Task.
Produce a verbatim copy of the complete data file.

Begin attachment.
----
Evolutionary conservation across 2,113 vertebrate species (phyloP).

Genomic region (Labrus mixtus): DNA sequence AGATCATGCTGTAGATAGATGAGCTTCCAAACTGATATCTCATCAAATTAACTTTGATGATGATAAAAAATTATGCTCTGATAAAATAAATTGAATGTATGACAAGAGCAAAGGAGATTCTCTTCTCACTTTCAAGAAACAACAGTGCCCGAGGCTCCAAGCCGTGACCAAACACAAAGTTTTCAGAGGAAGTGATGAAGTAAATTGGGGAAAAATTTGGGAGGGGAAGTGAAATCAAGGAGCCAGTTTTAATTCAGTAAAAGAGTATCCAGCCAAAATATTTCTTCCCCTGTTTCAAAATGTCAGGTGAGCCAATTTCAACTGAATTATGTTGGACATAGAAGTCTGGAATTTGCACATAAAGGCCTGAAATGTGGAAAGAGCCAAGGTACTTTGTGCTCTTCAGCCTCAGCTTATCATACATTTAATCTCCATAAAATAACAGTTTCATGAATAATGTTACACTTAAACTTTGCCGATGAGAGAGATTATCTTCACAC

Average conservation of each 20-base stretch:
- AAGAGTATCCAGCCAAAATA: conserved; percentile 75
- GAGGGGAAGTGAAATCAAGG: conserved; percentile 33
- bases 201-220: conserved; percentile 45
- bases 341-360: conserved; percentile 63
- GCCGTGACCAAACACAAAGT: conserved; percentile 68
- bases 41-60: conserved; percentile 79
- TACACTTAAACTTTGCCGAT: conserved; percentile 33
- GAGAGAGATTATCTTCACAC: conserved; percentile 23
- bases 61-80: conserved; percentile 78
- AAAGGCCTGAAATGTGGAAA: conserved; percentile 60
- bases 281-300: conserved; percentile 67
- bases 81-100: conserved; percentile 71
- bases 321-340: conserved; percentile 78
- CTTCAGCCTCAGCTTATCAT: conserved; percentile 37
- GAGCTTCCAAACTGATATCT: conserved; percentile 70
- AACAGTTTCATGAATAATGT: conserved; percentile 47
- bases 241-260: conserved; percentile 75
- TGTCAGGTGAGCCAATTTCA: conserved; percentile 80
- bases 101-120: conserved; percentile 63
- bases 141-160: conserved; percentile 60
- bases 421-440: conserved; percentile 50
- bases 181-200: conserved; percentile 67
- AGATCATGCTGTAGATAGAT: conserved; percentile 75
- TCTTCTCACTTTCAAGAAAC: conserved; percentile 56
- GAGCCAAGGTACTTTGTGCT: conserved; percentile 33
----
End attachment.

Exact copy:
Evolutionary conservation across 2,113 vertebrate species (phyloP).

Genomic region (Labrus mixtus): DNA sequence AGATCATGCTGTAGATAGATGAGCTTCCAAACTGATATCTCATCAAATTAACTTTGATGATGATAAAAAATTATGCTCTGATAAAATAAATTGAATGTATGACAAGAGCAAAGGAGATTCTCTTCTCACTTTCAAGAAACAACAGTGCCCGAGGCTCCAAGCCGTGACCAAACACAAAGTTTTCAGAGGAAGTGATGAAGTAAATTGGGGAAAAATTTGGGAGGGGAAGTGAAATCAAGGAGCCAGTTTTAATTCAGTAAAAGAGTATCCAGCCAAAATATTTCTTCCCCTGTTTCAAAATGTCAGGTGAGCCAATTTCAACTGAATTATGTTGGACATAGAAGTCTGGAATTTGCACATAAAGGCCTGAAATGTGGAAAGAGCCAAGGTACTTTGTGCTCTTCAGCCTCAGCTTATCATACATTTAATCTCCATAAAATAACAGTTTCATGAATAATGTTACACTTAAACTTTGCCGATGAGAGAGATTATCTTCACAC

Average conservation of each 20-base stretch:
- AAGAGTATCCAGCCAAAATA: conserved; percentile 75
- GAGGGGAAGTGAAATCAAGG: conserved; percentile 33
- bases 201-220: conserved; percentile 45
- bases 341-360: conserved; percentile 63
- GCCGTGACCAAACACAAAGT: conserved; percentile 68
- bases 41-60: conserved; percentile 79
- TACACTTAAACTTTGCCGAT: conserved; percentile 33
- GAGAGAGATTATCTTCACAC: conserved; percentile 23
- bases 61-80: conserved; percentile 78
- AAAGGCCTGAAATGTGGAAA: conserved; percentile 60
- bases 281-300: conserved; percentile 67
- bases 81-100: conserved; percentile 71
- bases 321-340: conserved; percentile 78
- CTTCAGCCTCAGCTTATCAT: conserved; percentile 37
- GAGCTTCCAAACTGATATCT: conserved; percentile 70
- AACAGTTTCATGAATAATGT: conserved; percentile 47
- bases 241-260: conserved; percentile 75
- TGTCAGGTGAGCCAATTTCA: conserved; percentile 80
- bases 101-120: conserved; percentile 63
- bases 141-160: conserved; percentile 60
- bases 421-440: conserved; percentile 50
- bases 181-200: conserved; percentile 67
- AGATCATGCTGTAGATAGAT: conserved; percentile 75
- TCTTCTCACTTTCAAGAAAC: conserved; percentile 56
- GAGCCAAGGTACTTTGTGCT: conserved; percentile 33